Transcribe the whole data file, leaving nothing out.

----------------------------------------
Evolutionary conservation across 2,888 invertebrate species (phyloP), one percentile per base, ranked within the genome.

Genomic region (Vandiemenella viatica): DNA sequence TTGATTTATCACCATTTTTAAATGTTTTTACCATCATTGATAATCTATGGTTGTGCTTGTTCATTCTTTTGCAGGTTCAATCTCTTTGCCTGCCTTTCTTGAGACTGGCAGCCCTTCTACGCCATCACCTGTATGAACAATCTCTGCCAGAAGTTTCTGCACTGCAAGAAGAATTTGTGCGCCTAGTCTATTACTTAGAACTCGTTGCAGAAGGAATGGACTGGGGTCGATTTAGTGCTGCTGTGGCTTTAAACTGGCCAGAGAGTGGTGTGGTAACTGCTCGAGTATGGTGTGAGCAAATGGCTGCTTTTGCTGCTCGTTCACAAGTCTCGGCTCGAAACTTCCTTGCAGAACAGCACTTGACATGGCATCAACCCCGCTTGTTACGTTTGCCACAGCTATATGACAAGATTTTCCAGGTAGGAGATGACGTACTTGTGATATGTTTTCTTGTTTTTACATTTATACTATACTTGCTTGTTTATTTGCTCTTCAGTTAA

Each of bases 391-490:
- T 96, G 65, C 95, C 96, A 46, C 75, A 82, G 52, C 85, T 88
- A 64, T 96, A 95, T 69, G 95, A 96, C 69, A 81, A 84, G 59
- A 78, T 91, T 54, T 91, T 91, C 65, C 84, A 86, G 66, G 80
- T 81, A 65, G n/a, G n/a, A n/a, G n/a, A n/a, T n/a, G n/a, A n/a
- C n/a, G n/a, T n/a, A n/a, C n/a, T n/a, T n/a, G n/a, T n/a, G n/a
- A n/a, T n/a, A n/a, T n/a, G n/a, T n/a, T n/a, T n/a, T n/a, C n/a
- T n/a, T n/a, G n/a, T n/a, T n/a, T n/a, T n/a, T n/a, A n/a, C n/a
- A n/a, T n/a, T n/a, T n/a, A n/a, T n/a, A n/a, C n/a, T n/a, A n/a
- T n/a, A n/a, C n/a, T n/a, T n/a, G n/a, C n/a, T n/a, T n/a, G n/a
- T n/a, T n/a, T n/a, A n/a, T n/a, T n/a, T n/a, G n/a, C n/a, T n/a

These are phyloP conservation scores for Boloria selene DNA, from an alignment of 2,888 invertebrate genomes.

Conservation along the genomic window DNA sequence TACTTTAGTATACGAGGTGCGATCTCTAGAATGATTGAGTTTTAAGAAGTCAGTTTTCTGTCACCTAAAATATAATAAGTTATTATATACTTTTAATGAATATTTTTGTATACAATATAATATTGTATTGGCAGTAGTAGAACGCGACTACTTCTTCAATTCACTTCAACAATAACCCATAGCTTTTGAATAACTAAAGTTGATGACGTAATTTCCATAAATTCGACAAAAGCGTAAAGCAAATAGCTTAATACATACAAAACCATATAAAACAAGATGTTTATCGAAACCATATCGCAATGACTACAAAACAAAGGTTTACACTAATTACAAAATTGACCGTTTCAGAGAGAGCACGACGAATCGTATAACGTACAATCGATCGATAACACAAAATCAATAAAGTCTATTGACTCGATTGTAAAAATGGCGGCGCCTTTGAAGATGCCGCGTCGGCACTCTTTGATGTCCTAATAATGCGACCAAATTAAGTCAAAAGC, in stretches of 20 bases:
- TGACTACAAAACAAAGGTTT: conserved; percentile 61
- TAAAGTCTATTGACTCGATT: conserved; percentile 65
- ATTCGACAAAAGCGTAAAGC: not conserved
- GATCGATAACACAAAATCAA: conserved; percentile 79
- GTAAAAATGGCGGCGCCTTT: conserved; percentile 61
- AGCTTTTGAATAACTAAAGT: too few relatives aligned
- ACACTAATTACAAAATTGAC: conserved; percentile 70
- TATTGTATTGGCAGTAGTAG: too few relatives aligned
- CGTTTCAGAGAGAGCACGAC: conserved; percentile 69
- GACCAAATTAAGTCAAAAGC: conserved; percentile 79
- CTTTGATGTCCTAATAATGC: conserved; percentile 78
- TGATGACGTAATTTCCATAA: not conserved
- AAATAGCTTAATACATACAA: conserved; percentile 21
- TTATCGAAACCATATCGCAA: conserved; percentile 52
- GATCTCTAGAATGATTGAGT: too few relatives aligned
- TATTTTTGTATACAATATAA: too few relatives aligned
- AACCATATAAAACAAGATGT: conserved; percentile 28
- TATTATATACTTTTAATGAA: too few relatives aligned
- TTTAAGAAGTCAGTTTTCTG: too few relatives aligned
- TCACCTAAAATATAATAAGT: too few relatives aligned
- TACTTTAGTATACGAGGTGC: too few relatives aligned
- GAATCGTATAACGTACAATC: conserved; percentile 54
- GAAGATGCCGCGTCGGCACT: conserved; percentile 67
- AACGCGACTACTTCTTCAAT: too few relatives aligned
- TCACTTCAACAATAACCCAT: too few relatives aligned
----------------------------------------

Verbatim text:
Evolutionary conservation across 2,888 invertebrate species (phyloP), one percentile per base, ranked within the genome.

Genomic region (Vandiemenella viatica): DNA sequence TTGATTTATCACCATTTTTAAATGTTTTTACCATCATTGATAATCTATGGTTGTGCTTGTTCATTCTTTTGCAGGTTCAATCTCTTTGCCTGCCTTTCTTGAGACTGGCAGCCCTTCTACGCCATCACCTGTATGAACAATCTCTGCCAGAAGTTTCTGCACTGCAAGAAGAATTTGTGCGCCTAGTCTATTACTTAGAACTCGTTGCAGAAGGAATGGACTGGGGTCGATTTAGTGCTGCTGTGGCTTTAAACTGGCCAGAGAGTGGTGTGGTAACTGCTCGAGTATGGTGTGAGCAAATGGCTGCTTTTGCTGCTCGTTCACAAGTCTCGGCTCGAAACTTCCTTGCAGAACAGCACTTGACATGGCATCAACCCCGCTTGTTACGTTTGCCACAGCTATATGACAAGATTTTCCAGGTAGGAGATGACGTACTTGTGATATGTTTTCTTGTTTTTACATTTATACTATACTTGCTTGTTTATTTGCTCTTCAGTTAA

Each of bases 391-490:
- T 96, G 65, C 95, C 96, A 46, C 75, A 82, G 52, C 85, T 88
- A 64, T 96, A 95, T 69, G 95, A 96, C 69, A 81, A 84, G 59
- A 78, T 91, T 54, T 91, T 91, C 65, C 84, A 86, G 66, G 80
- T 81, A 65, G n/a, G n/a, A n/a, G n/a, A n/a, T n/a, G n/a, A n/a
- C n/a, G n/a, T n/a, A n/a, C n/a, T n/a, T n/a, G n/a, T n/a, G n/a
- A n/a, T n/a, A n/a, T n/a, G n/a, T n/a, T n/a, T n/a, T n/a, C n/a
- T n/a, T n/a, G n/a, T n/a, T n/a, T n/a, T n/a, T n/a, A n/a, C n/a
- A n/a, T n/a, T n/a, T n/a, A n/a, T n/a, A n/a, C n/a, T n/a, A n/a
- T n/a, A n/a, C n/a, T n/a, T n/a, G n/a, C n/a, T n/a, T n/a, G n/a
- T n/a, T n/a, T n/a, A n/a, T n/a, T n/a, T n/a, G n/a, C n/a, T n/a

These are phyloP conservation scores for Boloria selene DNA, from an alignment of 2,888 invertebrate genomes.

Conservation along the genomic window DNA sequence TACTTTAGTATACGAGGTGCGATCTCTAGAATGATTGAGTTTTAAGAAGTCAGTTTTCTGTCACCTAAAATATAATAAGTTATTATATACTTTTAATGAATATTTTTGTATACAATATAATATTGTATTGGCAGTAGTAGAACGCGACTACTTCTTCAATTCACTTCAACAATAACCCATAGCTTTTGAATAACTAAAGTTGATGACGTAATTTCCATAAATTCGACAAAAGCGTAAAGCAAATAGCTTAATACATACAAAACCATATAAAACAAGATGTTTATCGAAACCATATCGCAATGACTACAAAACAAAGGTTTACACTAATTACAAAATTGACCGTTTCAGAGAGAGCACGACGAATCGTATAACGTACAATCGATCGATAACACAAAATCAATAAAGTCTATTGACTCGATTGTAAAAATGGCGGCGCCTTTGAAGATGCCGCGTCGGCACTCTTTGATGTCCTAATAATGCGACCAAATTAAGTCAAAAGC, in stretches of 20 bases:
- TGACTACAAAACAAAGGTTT: conserved; percentile 61
- TAAAGTCTATTGACTCGATT: conserved; percentile 65
- ATTCGACAAAAGCGTAAAGC: not conserved
- GATCGATAACACAAAATCAA: conserved; percentile 79
- GTAAAAATGGCGGCGCCTTT: conserved; percentile 61
- AGCTTTTGAATAACTAAAGT: too few relatives aligned
- ACACTAATTACAAAATTGAC: conserved; percentile 70
- TATTGTATTGGCAGTAGTAG: too few relatives aligned
- CGTTTCAGAGAGAGCACGAC: conserved; percentile 69
- GACCAAATTAAGTCAAAAGC: conserved; percentile 79
- CTTTGATGTCCTAATAATGC: conserved; percentile 78
- TGATGACGTAATTTCCATAA: not conserved
- AAATAGCTTAATACATACAA: conserved; percentile 21
- TTATCGAAACCATATCGCAA: conserved; percentile 52
- GATCTCTAGAATGATTGAGT: too few relatives aligned
- TATTTTTGTATACAATATAA: too few relatives aligned
- AACCATATAAAACAAGATGT: conserved; percentile 28
- TATTATATACTTTTAATGAA: too few relatives aligned
- TTTAAGAAGTCAGTTTTCTG: too few relatives aligned
- TCACCTAAAATATAATAAGT: too few relatives aligned
- TACTTTAGTATACGAGGTGC: too few relatives aligned
- GAATCGTATAACGTACAATC: conserved; percentile 54
- GAAGATGCCGCGTCGGCACT: conserved; percentile 67
- AACGCGACTACTTCTTCAAT: too few relatives aligned
- TCACTTCAACAATAACCCAT: too few relatives aligned